The creation of a culture of inquiry in the classroom and school emerges from the teacher modelling reflective practice. This culture will encourage critical and creative thinking essential to the improvement of learning for students and teachers.


ii) Benefits for Teachers


The experience of conducting and sharing research on their classroom gives teachers the confidence of ‘knowing’ what works and does not work to improve the learning of the students. Articulating and testing whether one is living in accordance with one’s values is part of the inquiry process. It can be transformatory in validating their professional experience; it can also be disturbing when the teacher finds that she is not living up to her values.


A confidence in knowing what they know (and don’t know) can give teachers a renewed energy and faith in their commitment to their students and their professional growth. They have a sense of control over their lives as professional educators.


iii) Benefits for Schools


One benefit of action research in classrooms is that the knowledge, skills, and values of the students, teachers, and parents are examined and shared. It is through a process of building understanding and agreement that change is accomplished in schools. Action research is about our students, teachers and community and is, therefore, directly relevant to the improvement of our school at this time. It is meaningful activity and, therefore, there is a raised level of professional dialogue amongst all parties.


iv) Benefits for School Systems


In an era of increasing demands for accountability, the research knowledge base that arises out of the compilation of the research of teachers across the system gives evidence of a commitment to improvement. It also provides evidence of strategies and programs that have proven effective for students in our classrooms. The context is specifically ours. No two systems, no two schools, no two teachers (and so on) are the same. We all need to do our own research.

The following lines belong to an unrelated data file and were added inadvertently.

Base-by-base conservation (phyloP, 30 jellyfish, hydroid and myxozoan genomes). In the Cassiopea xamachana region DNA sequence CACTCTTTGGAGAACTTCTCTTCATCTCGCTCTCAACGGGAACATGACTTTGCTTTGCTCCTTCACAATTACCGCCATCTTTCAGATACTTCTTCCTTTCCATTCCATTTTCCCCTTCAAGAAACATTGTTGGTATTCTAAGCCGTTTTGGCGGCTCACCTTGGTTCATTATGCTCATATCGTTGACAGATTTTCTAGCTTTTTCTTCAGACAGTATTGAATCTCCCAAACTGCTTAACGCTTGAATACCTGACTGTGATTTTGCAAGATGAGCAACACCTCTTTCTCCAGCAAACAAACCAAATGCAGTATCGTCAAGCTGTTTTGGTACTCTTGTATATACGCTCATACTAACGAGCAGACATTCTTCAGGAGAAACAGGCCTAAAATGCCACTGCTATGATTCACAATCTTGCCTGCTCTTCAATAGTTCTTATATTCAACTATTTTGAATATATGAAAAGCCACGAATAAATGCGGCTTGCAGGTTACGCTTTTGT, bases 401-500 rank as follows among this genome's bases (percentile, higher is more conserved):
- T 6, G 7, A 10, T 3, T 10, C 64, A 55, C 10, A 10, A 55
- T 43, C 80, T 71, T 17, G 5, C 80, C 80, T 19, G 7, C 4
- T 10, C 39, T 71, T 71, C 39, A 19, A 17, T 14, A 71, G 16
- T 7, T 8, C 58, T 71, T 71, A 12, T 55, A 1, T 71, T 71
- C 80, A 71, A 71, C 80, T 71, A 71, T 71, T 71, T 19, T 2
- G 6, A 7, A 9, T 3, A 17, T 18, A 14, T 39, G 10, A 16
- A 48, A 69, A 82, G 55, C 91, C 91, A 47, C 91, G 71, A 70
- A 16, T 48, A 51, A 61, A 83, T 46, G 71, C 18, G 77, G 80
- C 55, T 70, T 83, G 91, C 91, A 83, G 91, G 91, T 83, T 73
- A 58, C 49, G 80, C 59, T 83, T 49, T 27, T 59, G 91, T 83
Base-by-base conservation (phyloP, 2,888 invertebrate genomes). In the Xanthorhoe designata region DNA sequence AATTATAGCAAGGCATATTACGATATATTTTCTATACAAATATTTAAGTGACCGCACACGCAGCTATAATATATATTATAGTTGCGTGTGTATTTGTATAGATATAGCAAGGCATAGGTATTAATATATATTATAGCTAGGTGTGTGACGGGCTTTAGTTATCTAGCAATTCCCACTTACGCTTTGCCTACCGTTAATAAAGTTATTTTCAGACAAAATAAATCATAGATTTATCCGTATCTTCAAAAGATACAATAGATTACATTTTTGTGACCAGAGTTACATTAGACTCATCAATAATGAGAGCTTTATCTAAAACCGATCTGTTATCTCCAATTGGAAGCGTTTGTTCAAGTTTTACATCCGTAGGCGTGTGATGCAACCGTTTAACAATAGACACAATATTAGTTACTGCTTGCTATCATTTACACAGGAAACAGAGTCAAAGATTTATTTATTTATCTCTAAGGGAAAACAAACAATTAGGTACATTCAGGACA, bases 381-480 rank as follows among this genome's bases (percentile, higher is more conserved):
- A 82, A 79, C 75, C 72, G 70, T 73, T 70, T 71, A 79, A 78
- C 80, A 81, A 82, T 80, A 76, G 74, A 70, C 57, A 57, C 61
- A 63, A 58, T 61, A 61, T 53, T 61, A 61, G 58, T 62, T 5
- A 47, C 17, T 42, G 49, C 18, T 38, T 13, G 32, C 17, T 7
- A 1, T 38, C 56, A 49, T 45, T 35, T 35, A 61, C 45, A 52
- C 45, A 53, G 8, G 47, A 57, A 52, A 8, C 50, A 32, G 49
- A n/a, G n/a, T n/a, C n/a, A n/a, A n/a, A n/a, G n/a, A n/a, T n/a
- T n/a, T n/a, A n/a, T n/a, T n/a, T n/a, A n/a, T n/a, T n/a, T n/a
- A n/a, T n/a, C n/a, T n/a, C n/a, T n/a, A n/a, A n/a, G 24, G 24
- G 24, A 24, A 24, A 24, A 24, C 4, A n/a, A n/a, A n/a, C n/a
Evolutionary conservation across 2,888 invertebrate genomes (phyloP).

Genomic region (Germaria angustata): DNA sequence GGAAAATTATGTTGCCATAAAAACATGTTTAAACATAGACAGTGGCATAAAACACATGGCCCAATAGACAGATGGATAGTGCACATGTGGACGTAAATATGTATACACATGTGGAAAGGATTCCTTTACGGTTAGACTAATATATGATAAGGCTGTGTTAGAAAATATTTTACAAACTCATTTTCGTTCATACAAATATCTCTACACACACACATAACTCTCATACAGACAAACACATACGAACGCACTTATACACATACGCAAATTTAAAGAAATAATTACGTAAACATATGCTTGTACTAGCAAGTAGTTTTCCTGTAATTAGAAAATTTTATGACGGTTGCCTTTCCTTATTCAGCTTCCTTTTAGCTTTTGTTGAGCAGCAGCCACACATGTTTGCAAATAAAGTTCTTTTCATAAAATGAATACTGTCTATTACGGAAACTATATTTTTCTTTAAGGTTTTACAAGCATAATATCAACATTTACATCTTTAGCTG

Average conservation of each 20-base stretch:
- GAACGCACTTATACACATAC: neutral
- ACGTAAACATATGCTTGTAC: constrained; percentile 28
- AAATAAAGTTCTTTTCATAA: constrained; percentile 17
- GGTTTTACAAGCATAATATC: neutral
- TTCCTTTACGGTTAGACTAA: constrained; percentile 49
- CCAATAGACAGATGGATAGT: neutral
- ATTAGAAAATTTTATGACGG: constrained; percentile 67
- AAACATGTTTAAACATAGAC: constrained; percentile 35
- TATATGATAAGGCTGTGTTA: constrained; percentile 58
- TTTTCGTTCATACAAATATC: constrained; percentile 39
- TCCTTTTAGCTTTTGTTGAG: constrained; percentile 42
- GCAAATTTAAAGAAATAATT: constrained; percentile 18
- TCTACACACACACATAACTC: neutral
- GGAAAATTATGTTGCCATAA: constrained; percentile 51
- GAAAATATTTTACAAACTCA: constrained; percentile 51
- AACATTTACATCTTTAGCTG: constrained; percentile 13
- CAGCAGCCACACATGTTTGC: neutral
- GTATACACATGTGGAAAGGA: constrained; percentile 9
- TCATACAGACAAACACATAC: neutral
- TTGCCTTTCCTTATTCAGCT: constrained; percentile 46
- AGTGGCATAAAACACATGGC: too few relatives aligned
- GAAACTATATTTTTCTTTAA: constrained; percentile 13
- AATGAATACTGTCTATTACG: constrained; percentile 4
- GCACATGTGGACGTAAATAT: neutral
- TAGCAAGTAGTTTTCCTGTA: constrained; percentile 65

v) Benefits for the Teaching Profession


There is a growing body of knowledge emerging from practitioner research in many countries in the world. Examples of this kind of knowledge may be found in such publications as the Ontario Action Research ( and the action research website ( That body of knowledge celebrates the voice of the classroom teacher, a voice that has frequently been ignored and controlled by academics, school system administrators, and political leaders.


I want to share with you some examples in practice


This excerpt is from the project of Deb Opersko. Deb was a primary teacher when she undertook this project. She had been teaching for fifteen years and had her specialist certification in Primary and Junior Divisions, as well as her Reading specialist.  In September of 2002, she began a new position as Primary Consultant at the Simcoe School Support Centre. This was Deb’s first action research project.


Deb’s Question: How can I increase reading ability using “Guided Reading” strategies?


Deb’s project was published in Passion in Professional Practice, Volume 2 (Black & Delong, 2002) and is also available at The final section of her research report includes her conclusions and her plans for future action.  In her writing, professional growth, values, use of data and learning process are evident.